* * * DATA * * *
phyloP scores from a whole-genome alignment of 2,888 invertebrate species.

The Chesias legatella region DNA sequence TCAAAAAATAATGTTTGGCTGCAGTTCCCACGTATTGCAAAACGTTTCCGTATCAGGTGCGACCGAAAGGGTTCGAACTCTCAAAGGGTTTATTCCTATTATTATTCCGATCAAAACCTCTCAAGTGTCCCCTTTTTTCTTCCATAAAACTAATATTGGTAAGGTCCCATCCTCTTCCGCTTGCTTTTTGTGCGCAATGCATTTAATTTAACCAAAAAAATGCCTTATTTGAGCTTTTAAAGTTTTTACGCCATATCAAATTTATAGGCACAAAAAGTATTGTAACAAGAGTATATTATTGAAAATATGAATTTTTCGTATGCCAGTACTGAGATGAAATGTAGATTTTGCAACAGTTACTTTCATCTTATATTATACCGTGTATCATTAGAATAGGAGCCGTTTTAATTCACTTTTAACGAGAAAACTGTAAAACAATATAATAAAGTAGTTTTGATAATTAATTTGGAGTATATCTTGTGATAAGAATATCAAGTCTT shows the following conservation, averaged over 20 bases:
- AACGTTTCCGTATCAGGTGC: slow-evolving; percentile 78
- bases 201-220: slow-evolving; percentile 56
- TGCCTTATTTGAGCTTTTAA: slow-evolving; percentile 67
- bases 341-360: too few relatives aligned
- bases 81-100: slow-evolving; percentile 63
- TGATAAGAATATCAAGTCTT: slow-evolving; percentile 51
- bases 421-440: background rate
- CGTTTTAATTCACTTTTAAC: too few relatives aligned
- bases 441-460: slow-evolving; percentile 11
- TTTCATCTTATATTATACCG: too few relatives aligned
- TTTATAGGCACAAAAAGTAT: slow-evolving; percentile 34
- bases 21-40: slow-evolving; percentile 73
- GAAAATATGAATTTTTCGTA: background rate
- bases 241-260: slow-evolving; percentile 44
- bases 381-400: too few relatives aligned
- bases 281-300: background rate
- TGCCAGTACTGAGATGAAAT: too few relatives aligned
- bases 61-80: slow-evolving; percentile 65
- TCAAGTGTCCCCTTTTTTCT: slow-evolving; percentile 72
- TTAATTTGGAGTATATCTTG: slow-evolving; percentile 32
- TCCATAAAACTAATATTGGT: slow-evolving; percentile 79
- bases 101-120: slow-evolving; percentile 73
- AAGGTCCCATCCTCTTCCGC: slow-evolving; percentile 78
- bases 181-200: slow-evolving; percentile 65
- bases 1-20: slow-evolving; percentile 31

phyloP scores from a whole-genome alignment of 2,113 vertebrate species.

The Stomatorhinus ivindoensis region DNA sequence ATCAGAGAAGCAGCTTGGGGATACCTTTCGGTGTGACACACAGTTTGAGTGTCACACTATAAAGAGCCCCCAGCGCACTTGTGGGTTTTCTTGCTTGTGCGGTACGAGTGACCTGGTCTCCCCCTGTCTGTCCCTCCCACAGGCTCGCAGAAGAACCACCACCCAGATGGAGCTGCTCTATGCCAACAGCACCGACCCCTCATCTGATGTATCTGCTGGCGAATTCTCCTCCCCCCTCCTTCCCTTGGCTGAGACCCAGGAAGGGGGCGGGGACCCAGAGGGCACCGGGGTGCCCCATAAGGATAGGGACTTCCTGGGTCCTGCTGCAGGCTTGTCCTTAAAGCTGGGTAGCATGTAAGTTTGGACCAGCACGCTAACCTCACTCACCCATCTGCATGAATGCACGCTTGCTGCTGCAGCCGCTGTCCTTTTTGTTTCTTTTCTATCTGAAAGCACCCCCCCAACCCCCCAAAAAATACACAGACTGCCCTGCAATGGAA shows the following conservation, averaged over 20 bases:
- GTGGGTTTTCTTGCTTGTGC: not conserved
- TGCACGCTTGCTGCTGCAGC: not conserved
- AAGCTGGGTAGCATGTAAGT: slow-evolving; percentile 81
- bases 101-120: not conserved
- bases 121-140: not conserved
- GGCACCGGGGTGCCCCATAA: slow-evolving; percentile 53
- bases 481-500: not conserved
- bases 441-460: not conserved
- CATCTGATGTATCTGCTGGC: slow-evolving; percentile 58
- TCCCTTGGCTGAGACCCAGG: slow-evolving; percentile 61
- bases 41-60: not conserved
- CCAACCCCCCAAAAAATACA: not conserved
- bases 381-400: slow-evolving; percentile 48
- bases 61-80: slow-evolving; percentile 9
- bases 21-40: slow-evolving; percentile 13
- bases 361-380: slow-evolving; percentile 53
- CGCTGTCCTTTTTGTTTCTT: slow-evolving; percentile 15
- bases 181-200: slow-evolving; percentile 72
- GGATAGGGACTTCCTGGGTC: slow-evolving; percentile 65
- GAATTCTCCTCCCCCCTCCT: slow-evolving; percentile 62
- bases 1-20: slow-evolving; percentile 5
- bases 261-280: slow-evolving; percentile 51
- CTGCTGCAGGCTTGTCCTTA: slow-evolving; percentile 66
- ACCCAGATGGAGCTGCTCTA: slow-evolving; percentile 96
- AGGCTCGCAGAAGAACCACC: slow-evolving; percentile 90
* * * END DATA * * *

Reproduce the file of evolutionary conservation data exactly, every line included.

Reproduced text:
phyloP scores from a whole-genome alignment of 2,888 invertebrate species.

The Chesias legatella region DNA sequence TCAAAAAATAATGTTTGGCTGCAGTTCCCACGTATTGCAAAACGTTTCCGTATCAGGTGCGACCGAAAGGGTTCGAACTCTCAAAGGGTTTATTCCTATTATTATTCCGATCAAAACCTCTCAAGTGTCCCCTTTTTTCTTCCATAAAACTAATATTGGTAAGGTCCCATCCTCTTCCGCTTGCTTTTTGTGCGCAATGCATTTAATTTAACCAAAAAAATGCCTTATTTGAGCTTTTAAAGTTTTTACGCCATATCAAATTTATAGGCACAAAAAGTATTGTAACAAGAGTATATTATTGAAAATATGAATTTTTCGTATGCCAGTACTGAGATGAAATGTAGATTTTGCAACAGTTACTTTCATCTTATATTATACCGTGTATCATTAGAATAGGAGCCGTTTTAATTCACTTTTAACGAGAAAACTGTAAAACAATATAATAAAGTAGTTTTGATAATTAATTTGGAGTATATCTTGTGATAAGAATATCAAGTCTT shows the following conservation, averaged over 20 bases:
- AACGTTTCCGTATCAGGTGC: slow-evolving; percentile 78
- bases 201-220: slow-evolving; percentile 56
- TGCCTTATTTGAGCTTTTAA: slow-evolving; percentile 67
- bases 341-360: too few relatives aligned
- bases 81-100: slow-evolving; percentile 63
- TGATAAGAATATCAAGTCTT: slow-evolving; percentile 51
- bases 421-440: background rate
- CGTTTTAATTCACTTTTAAC: too few relatives aligned
- bases 441-460: slow-evolving; percentile 11
- TTTCATCTTATATTATACCG: too few relatives aligned
- TTTATAGGCACAAAAAGTAT: slow-evolving; percentile 34
- bases 21-40: slow-evolving; percentile 73
- GAAAATATGAATTTTTCGTA: background rate
- bases 241-260: slow-evolving; percentile 44
- bases 381-400: too few relatives aligned
- bases 281-300: background rate
- TGCCAGTACTGAGATGAAAT: too few relatives aligned
- bases 61-80: slow-evolving; percentile 65
- TCAAGTGTCCCCTTTTTTCT: slow-evolving; percentile 72
- TTAATTTGGAGTATATCTTG: slow-evolving; percentile 32
- TCCATAAAACTAATATTGGT: slow-evolving; percentile 79
- bases 101-120: slow-evolving; percentile 73
- AAGGTCCCATCCTCTTCCGC: slow-evolving; percentile 78
- bases 181-200: slow-evolving; percentile 65
- bases 1-20: slow-evolving; percentile 31

phyloP scores from a whole-genome alignment of 2,113 vertebrate species.

The Stomatorhinus ivindoensis region DNA sequence ATCAGAGAAGCAGCTTGGGGATACCTTTCGGTGTGACACACAGTTTGAGTGTCACACTATAAAGAGCCCCCAGCGCACTTGTGGGTTTTCTTGCTTGTGCGGTACGAGTGACCTGGTCTCCCCCTGTCTGTCCCTCCCACAGGCTCGCAGAAGAACCACCACCCAGATGGAGCTGCTCTATGCCAACAGCACCGACCCCTCATCTGATGTATCTGCTGGCGAATTCTCCTCCCCCCTCCTTCCCTTGGCTGAGACCCAGGAAGGGGGCGGGGACCCAGAGGGCACCGGGGTGCCCCATAAGGATAGGGACTTCCTGGGTCCTGCTGCAGGCTTGTCCTTAAAGCTGGGTAGCATGTAAGTTTGGACCAGCACGCTAACCTCACTCACCCATCTGCATGAATGCACGCTTGCTGCTGCAGCCGCTGTCCTTTTTGTTTCTTTTCTATCTGAAAGCACCCCCCCAACCCCCCAAAAAATACACAGACTGCCCTGCAATGGAA shows the following conservation, averaged over 20 bases:
- GTGGGTTTTCTTGCTTGTGC: not conserved
- TGCACGCTTGCTGCTGCAGC: not conserved
- AAGCTGGGTAGCATGTAAGT: slow-evolving; percentile 81
- bases 101-120: not conserved
- bases 121-140: not conserved
- GGCACCGGGGTGCCCCATAA: slow-evolving; percentile 53
- bases 481-500: not conserved
- bases 441-460: not conserved
- CATCTGATGTATCTGCTGGC: slow-evolving; percentile 58
- TCCCTTGGCTGAGACCCAGG: slow-evolving; percentile 61
- bases 41-60: not conserved
- CCAACCCCCCAAAAAATACA: not conserved
- bases 381-400: slow-evolving; percentile 48
- bases 61-80: slow-evolving; percentile 9
- bases 21-40: slow-evolving; percentile 13
- bases 361-380: slow-evolving; percentile 53
- CGCTGTCCTTTTTGTTTCTT: slow-evolving; percentile 15
- bases 181-200: slow-evolving; percentile 72
- GGATAGGGACTTCCTGGGTC: slow-evolving; percentile 65
- GAATTCTCCTCCCCCCTCCT: slow-evolving; percentile 62
- bases 1-20: slow-evolving; percentile 5
- bases 261-280: slow-evolving; percentile 51
- CTGCTGCAGGCTTGTCCTTA: slow-evolving; percentile 66
- ACCCAGATGGAGCTGCTCTA: slow-evolving; percentile 96
- AGGCTCGCAGAAGAACCACC: slow-evolving; percentile 90